Wednesday, May 4, 2011


"You would be amazed about how much great work will be done if you don't worry about who got the credit."

This statement is beginning to haunt me. Lately, I use it so often at work, I am tired of hearing it blurt out of my mouth. More troubling is the fact that I only say it about 30% of the time I think it. As I tracked all my judgements this week, I realized that I judge credit mongers. You know, the people who spend more time making sure everyone knows about their great work than actually doing great work and when they are worried that they don't have enough of their own great work, they showcase others' work as their own.

My exploration of this judgement led me down a path of motivation. I envisioned the one person I believe is the most successful credit monger role model. She's a beautiful lady, well educated, smart, articulate, innovative, and as many people would describe her "buttoned up". What do you think "buttoned up" really means? In this case, I learned it means everything from well dressed to snooty but it's an interesting descriptor none the less.

Anyway, as I thought about her work, I realized that although she is not always the idea generator, she executes better than most and the impact of her work is just as good as the work of my favorite "credit giver" role models. This insight sparked a thought.... "if Ms. Button is motivated to do great work through the credit she receives and Ms. Giver is motivated to do great work through the credit she gives, why do I care what they are motivated by as long as the work itself has positive impact on our business results?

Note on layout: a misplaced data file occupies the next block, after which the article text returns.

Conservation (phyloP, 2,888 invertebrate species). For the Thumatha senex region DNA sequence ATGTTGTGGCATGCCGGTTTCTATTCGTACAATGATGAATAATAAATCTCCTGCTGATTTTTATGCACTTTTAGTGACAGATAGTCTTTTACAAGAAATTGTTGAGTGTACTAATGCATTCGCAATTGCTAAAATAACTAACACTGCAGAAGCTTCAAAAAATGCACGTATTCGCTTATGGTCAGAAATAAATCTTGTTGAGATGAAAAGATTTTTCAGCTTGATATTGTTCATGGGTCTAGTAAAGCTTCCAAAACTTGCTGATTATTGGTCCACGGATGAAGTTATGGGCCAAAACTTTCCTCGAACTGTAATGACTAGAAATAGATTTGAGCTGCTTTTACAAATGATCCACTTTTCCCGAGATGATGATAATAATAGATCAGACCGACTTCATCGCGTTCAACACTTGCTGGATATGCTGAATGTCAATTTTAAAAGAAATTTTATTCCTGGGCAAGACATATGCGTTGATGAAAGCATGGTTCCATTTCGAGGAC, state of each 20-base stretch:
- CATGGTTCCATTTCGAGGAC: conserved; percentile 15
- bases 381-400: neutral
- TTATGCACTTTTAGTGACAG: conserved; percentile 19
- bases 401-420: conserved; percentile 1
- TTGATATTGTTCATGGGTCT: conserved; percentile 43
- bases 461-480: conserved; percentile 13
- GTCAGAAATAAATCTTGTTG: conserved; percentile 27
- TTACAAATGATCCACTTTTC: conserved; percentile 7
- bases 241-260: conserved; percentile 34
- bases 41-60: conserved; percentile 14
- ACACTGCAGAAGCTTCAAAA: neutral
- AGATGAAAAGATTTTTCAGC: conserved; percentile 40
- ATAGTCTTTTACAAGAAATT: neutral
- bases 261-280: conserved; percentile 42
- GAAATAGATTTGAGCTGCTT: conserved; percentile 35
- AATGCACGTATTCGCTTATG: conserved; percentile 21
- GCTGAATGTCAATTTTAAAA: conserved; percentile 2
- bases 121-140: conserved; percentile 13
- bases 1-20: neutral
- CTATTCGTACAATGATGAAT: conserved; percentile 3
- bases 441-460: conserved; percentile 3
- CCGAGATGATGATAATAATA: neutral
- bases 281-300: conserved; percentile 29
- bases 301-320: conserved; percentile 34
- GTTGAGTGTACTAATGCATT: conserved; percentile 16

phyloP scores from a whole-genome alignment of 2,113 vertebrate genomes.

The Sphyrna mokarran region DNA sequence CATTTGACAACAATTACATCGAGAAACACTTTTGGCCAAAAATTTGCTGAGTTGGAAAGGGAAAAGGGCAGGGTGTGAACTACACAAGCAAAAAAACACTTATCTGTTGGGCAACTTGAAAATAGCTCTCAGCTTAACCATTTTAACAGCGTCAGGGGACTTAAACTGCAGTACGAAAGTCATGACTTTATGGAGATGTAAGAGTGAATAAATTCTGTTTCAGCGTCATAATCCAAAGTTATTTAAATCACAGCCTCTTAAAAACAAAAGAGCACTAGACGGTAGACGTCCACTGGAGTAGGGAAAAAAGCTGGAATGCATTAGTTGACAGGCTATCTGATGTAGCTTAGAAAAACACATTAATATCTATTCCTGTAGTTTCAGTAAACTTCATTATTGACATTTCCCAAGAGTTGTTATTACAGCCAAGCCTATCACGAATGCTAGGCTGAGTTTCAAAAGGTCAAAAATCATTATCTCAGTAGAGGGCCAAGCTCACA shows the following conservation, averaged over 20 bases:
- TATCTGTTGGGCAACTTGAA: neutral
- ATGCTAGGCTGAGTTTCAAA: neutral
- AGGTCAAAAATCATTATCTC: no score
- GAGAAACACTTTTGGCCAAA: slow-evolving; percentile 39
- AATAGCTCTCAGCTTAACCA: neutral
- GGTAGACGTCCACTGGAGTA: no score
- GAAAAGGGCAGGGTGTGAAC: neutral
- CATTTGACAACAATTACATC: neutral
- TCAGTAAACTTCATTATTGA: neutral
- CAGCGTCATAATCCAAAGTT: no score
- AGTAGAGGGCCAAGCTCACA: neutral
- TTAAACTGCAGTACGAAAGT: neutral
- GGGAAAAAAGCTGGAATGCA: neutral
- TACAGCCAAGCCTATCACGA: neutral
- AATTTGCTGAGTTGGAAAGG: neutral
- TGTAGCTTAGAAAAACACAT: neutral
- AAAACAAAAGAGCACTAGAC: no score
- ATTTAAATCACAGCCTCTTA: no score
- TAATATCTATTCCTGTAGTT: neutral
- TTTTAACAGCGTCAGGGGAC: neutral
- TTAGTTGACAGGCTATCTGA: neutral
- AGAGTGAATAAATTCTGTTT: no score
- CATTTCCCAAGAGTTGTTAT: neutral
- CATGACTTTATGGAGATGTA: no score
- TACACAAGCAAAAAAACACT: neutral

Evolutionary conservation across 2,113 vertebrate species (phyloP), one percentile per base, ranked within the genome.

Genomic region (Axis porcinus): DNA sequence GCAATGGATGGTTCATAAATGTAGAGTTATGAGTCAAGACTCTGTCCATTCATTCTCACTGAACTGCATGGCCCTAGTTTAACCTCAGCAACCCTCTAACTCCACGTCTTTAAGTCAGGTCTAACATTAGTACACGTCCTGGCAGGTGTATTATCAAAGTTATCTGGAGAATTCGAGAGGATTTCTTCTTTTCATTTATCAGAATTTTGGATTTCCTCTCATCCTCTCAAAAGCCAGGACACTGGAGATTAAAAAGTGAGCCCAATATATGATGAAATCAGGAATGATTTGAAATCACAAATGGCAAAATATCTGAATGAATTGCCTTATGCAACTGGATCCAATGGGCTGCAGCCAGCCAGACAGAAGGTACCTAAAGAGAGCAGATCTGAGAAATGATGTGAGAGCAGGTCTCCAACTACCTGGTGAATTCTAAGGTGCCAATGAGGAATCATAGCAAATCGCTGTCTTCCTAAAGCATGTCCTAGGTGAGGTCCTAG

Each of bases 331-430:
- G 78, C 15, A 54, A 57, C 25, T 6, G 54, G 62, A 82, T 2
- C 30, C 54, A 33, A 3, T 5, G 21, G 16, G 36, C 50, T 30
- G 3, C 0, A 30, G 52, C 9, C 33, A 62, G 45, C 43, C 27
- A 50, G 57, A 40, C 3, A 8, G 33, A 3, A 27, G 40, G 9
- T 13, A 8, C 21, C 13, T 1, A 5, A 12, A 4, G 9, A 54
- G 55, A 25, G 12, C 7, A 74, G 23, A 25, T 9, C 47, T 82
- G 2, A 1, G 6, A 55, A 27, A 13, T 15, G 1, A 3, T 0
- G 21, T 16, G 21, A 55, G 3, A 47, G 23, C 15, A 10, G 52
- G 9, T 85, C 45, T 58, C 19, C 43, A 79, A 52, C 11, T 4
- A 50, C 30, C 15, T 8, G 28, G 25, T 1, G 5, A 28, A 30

I began to think about other examples where my judgement of the motivation impacted the value I placed on the result and I learned that I am a big fat motivation judger. WOW, what an insight for me. Here is a sampling of the motivations I judge: credit, money, status, irritating others, looking good, self promotion, "showing them", competing with others, etc. On a side note, I am amazed at how motivating the belief of "irritating others" really is and how many people including myself, use it all the time. I think it's a personal favorite for many of you who are reading this blog right now.

My other aha moment during this journey was that I am usually assuming the motivation I am judging as I don't often to take the time to actually validate that my motivation assumption is true. My judgements are sitting in make believe land and something that may or may not actually exist is shaping my behavior. Talk about irrational behavior. Who me? I am the most rational person I know. Or so I thought.

Love to all,

1 comment:

  1. Kathy,
    Love where you're going with this. Wouldn't it be great to transform the judge-o-meter into an amplifier, i.e., recognize the motivations of others and then fuel them rather than judging them. In a corporate environment, credit-junkies are much less expensive than dollar-junkies: it's cheaper to hand out recognition awards than bonuses.

    I also like the idea of digging below the surface motivation to see what's down at the core. Three people who seem motivated by money may have completely different drivers, one is saving for a house, another likes the status, and another is sending 70% of what she makes back to her family in Asia.

    Could be that your judgments are actually a great alerting system so you don't miss your awareness of someone's motivations.



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